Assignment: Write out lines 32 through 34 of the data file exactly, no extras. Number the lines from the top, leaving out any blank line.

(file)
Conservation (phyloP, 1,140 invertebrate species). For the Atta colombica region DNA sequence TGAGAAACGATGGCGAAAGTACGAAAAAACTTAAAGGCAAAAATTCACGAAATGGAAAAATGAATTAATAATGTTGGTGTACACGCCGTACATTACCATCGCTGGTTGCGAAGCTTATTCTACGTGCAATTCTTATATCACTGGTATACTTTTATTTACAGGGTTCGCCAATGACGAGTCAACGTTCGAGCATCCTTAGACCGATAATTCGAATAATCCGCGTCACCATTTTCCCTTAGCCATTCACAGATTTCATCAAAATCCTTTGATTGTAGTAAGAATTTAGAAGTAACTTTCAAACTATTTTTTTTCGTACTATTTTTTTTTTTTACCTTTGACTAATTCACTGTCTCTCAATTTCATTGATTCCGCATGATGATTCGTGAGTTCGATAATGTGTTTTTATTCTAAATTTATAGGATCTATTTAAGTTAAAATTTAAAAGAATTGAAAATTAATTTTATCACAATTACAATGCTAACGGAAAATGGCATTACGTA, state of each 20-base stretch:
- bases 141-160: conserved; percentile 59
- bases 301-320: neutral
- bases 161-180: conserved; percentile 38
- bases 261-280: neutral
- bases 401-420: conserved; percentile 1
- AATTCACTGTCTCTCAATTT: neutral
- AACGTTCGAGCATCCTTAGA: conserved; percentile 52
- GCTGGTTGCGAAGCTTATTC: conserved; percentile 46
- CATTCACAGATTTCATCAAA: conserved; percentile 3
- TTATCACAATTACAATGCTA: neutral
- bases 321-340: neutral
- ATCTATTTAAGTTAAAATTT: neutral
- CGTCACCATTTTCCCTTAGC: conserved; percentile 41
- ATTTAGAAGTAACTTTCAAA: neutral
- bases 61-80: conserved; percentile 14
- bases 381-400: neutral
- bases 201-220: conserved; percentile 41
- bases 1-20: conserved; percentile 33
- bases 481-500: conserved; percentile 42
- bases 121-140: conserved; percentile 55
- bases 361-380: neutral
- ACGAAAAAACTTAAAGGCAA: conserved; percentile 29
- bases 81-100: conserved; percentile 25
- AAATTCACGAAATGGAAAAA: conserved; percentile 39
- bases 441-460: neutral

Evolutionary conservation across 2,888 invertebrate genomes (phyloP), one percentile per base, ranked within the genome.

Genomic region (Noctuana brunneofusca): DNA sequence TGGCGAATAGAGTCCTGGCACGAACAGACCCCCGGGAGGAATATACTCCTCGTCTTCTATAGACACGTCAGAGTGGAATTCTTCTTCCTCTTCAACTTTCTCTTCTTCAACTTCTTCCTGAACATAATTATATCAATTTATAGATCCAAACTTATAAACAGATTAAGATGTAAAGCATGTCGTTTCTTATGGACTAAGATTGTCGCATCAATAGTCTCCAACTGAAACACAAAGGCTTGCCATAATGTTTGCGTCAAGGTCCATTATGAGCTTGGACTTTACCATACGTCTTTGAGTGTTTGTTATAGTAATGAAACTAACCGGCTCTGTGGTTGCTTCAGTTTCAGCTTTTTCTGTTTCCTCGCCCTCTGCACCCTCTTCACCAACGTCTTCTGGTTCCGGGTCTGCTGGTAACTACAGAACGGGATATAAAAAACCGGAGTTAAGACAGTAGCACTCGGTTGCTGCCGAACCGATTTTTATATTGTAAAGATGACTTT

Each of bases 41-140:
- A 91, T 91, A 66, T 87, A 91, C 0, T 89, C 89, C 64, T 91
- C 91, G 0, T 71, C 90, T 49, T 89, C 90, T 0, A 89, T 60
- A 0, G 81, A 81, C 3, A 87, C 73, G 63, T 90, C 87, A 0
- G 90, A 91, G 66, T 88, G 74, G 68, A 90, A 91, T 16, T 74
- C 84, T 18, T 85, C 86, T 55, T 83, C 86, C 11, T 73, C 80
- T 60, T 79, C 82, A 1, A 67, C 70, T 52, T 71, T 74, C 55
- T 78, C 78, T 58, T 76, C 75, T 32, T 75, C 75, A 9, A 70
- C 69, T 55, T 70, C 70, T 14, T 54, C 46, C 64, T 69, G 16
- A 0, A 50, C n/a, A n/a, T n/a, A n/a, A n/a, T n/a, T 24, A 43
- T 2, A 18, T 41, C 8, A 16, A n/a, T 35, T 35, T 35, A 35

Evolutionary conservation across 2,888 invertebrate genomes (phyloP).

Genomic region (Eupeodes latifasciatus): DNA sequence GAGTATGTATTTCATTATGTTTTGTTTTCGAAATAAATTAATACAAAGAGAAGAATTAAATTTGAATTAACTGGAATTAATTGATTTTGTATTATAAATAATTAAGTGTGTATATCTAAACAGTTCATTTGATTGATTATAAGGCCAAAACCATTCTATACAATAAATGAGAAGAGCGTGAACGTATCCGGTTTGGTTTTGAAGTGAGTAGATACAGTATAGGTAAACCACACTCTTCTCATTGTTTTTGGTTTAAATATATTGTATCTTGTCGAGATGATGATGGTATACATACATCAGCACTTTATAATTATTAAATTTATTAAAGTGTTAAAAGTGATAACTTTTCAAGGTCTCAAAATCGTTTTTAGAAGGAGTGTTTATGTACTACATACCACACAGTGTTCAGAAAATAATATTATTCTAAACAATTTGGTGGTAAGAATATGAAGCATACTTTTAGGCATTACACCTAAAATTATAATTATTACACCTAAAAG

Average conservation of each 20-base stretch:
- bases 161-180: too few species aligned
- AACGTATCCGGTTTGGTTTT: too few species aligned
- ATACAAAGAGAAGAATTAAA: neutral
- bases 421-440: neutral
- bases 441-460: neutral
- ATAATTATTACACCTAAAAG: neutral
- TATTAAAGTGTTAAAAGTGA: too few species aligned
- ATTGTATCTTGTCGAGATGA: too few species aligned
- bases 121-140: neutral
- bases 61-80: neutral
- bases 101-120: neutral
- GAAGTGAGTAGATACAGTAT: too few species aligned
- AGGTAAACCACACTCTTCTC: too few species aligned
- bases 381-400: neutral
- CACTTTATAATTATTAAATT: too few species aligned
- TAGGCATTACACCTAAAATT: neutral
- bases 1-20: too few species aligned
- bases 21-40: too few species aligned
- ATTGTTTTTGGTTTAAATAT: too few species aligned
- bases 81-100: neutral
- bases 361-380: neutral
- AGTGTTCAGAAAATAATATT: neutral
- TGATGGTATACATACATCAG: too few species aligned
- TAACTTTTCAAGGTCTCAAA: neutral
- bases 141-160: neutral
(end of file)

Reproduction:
- A 0, G 81, A 81, C 3, A 87, C 73, G 63, T 90, C 87, A 0
- G 90, A 91, G 66, T 88, G 74, G 68, A 90, A 91, T 16, T 74
- C 84, T 18, T 85, C 86, T 55, T 83, C 86, C 11, T 73, C 80